Looking to establish itself as a leader in electric vehicle drive train technology as well as geothermal power, Provo, Utah-based Raser Technologies is readying a 100-mile per gallon plug-in electric SUV for an end of March road test. With auto industry executives showing a keen interest in Raser’s project, a successful road test would be a big step forward and hasten the day when plug-in electric SUVs and light trucks would roll off factory production lines and make their way on to US roads.
Raser offers those interested a video update of the project on its website. The company’s design and engineering team has already tested a prototype in the lab at sustained speeds of 90 mph.
“The majority of the final work to complete will be refining the software for the hybrid master control logic and vehicle systems communications for smooth, safe and efficient road operations,” Raser vp of business development Jim Spellman commented. “The finish line is in view and we are on track to road test the vehicle by the end of March.”
Out of the Lab and on to the Track
The prototype SUV’s stock V-8 engine is replaced by a proprietary “gen-set” that includes a 100-kilowatt permanent magnet generator designed to match the speed and torque of the usual internal combustion engine.
At the heart of Raser’s electric power train is a 200-kilowatt AC induction motor—the traction drive. The induction motor, which is mounted on the chassis and connected directly to the transmission to propel the SUV, provides “exceptional torque and acceleration while maintaining 4-wheel drive performance,’ according to the company.
One of the most efficient 4-cylinder internal combustion engines on the market is used intermittently to recharge lithium ion battery packs, which are mounted on to the rear of the SUV’s frame.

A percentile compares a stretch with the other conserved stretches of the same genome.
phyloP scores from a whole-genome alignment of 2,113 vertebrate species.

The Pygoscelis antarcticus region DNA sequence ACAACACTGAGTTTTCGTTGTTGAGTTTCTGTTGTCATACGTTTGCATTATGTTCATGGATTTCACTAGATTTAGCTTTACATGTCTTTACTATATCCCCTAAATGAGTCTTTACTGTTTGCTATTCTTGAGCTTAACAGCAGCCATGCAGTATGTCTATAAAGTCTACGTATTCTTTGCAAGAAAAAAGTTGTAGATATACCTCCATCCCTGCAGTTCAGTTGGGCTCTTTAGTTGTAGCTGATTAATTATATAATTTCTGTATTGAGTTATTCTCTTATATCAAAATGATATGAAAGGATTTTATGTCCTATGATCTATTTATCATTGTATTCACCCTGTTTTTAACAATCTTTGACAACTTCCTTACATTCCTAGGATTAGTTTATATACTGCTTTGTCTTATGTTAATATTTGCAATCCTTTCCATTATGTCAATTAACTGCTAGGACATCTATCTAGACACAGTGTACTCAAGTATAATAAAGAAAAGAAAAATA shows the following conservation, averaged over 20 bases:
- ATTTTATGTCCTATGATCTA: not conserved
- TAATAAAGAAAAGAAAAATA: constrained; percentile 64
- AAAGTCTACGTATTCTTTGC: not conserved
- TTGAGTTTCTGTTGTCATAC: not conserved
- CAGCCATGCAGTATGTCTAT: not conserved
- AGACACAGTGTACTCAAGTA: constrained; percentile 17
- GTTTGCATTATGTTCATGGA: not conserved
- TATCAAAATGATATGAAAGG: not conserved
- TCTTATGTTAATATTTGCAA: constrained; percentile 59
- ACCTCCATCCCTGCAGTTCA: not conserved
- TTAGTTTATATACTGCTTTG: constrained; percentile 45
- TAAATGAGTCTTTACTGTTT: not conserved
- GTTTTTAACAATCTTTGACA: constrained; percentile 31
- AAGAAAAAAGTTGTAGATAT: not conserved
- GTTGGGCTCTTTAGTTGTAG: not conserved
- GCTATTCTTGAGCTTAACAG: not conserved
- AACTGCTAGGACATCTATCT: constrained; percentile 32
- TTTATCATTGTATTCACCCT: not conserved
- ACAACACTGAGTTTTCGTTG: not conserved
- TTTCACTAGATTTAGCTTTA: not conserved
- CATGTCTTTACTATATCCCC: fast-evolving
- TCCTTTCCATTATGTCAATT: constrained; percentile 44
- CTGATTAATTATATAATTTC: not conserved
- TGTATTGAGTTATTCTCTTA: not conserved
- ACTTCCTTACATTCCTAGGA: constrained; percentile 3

Raser, along with other electric vehicle developers, have been waiting for manufacturers to work the kinks out and ramp up production of lithium ion batteries, Spellman noted, issues that have included packaging and battery management systems. Having recently taken delivery, ”we’ve tested our motor, generator and dual drive controller in the lab and now they are running in the vehicle,” he said.
Raser PHEVs at PG&E
Back in February, Raser announced that Pacific Gas & Electric had signed an agreement to buy and demonstrate two plug-in hybrid electric SUVs designed to get 100-mpg under typical daily driving conditions in near zero emissions mode.
PG&E’s looking to add to this first purchase and integrate additional PHEVs into its fleet in the future if the initial demos work out well. Doing so would reduce the cost of operating its fleet of vehicles by as much as 75 percent when driven in all-electric mode over typical daily routes of up to 40 miles while producing practically zero in the way of emissions. Beyond the 40-mile battery electric range, the PHEVs may continue as far as 400 miles by generating their own electricity.
PG&E will recharge the PHEVs battery packs at night when electricity demand is lowest. With an on-board 100-kW generator, the vehicles can also be used as mobile sources of emergency electricity to assist during power outages or to provide power for work and repairs.
PG&E’s clean fuel fleet has replaced more than 3.4 million gallons of gasoline and diesel and avoided emitting some 6,000 metric tons of carbon dioxide by burning cleaner fuels during the last 15 years, according to the company. Up to now, that’s been achieved by converting more than 1,300 of its 10,000-vehicle fleet from gasoline or diesel to compressed natural gas.